As November 11th comes around for the 94th time since the guns were, very temporarily, silenced I thought it might be interesting to look at how war has been seen by librettists and composers over the years. Very early on we get a very gritty take on the subject in Monteverdi’s extremely compact Il combattimento di Tancredi e Clorinda but not so long after the path for the next three centuries is set with Purcell’s broadly comic King Arthur. As far as I can see from Purcell to 1945, with very minor exceptions, the message is largely “war is fun”. War is an excuse for a big parade (Aida; unless Tim Albery is directing!), an excuse for a drinking song (Faust), just plain comedic (La Fille du Regiment), a plot device (Cosí fan tutte) or a background event (Tosca, various versions of the Armida story). The only opera, pre 1945, that I can think of that deals with the horror of war is Les Troyens, and that of course takes place in a distant, mythical, past.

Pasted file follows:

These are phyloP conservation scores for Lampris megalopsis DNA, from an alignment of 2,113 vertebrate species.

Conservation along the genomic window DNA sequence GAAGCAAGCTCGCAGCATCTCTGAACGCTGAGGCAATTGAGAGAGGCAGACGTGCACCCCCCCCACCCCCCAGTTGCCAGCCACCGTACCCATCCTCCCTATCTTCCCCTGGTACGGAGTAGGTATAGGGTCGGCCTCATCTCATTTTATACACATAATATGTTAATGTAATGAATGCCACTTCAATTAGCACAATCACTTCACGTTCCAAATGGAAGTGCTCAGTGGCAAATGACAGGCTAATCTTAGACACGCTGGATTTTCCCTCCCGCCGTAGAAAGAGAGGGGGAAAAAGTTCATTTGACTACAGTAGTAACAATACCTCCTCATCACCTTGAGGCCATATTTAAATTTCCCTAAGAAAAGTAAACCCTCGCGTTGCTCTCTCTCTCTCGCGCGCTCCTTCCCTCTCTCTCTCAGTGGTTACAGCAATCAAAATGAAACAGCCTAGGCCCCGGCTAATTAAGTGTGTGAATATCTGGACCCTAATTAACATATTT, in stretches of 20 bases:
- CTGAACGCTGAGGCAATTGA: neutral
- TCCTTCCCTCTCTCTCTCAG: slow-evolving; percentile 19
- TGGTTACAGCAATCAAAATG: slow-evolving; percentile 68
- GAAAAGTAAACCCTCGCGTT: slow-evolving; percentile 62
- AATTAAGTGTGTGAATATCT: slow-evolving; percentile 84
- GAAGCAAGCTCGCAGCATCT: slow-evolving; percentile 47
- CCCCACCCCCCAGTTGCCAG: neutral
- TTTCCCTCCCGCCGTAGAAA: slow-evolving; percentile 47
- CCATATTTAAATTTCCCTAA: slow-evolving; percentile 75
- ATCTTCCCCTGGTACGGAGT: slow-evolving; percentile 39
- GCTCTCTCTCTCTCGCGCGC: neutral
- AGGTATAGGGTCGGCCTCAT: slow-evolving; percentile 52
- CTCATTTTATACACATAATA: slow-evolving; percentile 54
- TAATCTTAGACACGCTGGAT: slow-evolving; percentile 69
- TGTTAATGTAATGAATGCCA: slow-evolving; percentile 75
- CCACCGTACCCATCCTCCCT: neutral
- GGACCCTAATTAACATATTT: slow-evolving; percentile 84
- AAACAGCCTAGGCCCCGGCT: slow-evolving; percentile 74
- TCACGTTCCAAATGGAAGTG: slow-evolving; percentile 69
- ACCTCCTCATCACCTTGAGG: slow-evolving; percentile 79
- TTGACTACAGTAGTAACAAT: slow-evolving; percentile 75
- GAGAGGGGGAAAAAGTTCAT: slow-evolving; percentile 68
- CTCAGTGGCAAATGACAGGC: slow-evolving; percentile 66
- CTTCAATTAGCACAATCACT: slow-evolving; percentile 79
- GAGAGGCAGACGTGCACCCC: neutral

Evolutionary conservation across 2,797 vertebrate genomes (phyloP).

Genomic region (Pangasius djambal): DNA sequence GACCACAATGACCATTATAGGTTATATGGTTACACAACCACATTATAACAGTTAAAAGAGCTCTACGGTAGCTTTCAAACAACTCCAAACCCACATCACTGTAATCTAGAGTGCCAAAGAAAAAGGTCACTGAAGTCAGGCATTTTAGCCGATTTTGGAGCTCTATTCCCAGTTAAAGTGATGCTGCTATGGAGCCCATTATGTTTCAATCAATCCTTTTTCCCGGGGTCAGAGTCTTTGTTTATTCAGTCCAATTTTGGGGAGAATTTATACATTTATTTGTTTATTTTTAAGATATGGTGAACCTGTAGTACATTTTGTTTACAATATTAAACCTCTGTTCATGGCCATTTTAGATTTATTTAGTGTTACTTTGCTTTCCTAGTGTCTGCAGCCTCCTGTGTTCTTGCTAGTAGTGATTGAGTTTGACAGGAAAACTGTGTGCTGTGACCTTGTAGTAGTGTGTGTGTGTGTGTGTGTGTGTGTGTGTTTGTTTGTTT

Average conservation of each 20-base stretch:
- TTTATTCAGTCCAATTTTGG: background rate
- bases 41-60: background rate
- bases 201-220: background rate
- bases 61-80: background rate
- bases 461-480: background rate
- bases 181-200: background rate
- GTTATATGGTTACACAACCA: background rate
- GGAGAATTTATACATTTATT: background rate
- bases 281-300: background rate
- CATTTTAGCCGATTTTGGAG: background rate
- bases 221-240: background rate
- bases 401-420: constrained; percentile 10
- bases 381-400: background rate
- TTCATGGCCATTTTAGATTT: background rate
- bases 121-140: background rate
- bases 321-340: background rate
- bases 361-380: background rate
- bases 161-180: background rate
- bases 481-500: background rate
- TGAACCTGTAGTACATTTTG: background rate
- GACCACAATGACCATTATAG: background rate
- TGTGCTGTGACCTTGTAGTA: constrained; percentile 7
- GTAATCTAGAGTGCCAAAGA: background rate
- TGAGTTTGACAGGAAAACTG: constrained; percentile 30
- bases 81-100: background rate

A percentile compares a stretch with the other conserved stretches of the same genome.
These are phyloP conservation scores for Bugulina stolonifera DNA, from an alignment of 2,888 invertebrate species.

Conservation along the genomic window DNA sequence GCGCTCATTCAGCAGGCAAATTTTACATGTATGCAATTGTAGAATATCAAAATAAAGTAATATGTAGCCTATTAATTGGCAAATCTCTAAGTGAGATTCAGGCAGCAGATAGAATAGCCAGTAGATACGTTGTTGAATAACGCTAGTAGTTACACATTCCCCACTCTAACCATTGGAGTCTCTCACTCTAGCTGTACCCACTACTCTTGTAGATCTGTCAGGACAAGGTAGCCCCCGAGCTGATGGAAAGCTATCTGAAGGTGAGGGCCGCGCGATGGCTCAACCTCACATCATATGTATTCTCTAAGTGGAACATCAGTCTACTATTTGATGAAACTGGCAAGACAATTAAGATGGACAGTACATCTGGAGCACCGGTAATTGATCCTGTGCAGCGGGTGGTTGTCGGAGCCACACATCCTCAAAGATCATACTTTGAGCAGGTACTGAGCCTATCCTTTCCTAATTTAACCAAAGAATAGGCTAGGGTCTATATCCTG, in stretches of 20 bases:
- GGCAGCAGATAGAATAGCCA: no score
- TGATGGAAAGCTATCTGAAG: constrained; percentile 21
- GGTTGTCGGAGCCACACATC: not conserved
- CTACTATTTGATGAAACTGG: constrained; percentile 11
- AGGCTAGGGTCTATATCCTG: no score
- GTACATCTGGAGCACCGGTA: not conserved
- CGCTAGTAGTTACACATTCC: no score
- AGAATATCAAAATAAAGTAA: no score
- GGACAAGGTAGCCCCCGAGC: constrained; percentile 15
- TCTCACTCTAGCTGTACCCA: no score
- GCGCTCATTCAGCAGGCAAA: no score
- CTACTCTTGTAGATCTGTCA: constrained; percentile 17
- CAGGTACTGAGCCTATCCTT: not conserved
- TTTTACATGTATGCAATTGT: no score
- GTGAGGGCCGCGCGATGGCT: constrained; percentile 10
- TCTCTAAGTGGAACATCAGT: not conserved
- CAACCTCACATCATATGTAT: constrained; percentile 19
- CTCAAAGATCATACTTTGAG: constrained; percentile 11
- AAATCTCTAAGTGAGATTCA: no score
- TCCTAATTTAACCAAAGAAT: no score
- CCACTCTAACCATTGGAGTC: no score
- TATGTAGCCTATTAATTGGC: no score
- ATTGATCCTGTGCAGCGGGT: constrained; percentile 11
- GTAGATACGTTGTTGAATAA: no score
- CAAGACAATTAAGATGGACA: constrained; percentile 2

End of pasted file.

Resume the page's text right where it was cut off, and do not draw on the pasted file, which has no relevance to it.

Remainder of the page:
So says Rolando Villazón towards the end of the “Making of” documentary that accompanies Robert Dornhelm’s 2008 film of Puccini’s La Bohème. Fortunately for us Dornhelm, Villazón and the rest of those involved provide another piece of evidence that films of operas can indeed be made, and made very successfully. This one is a curious hybrid. It uses just about every technique that I’ve seen used in such a venture. The whole thing was originally recorded in the studio and most of the film is lip-synched using a mixture of the singers and actors who weren’t art of the singing cast but some of the arias were sung on set to a taped orchestral track. I’m not sure why and I couldn’t tell which was what. It all works pretty well anyway.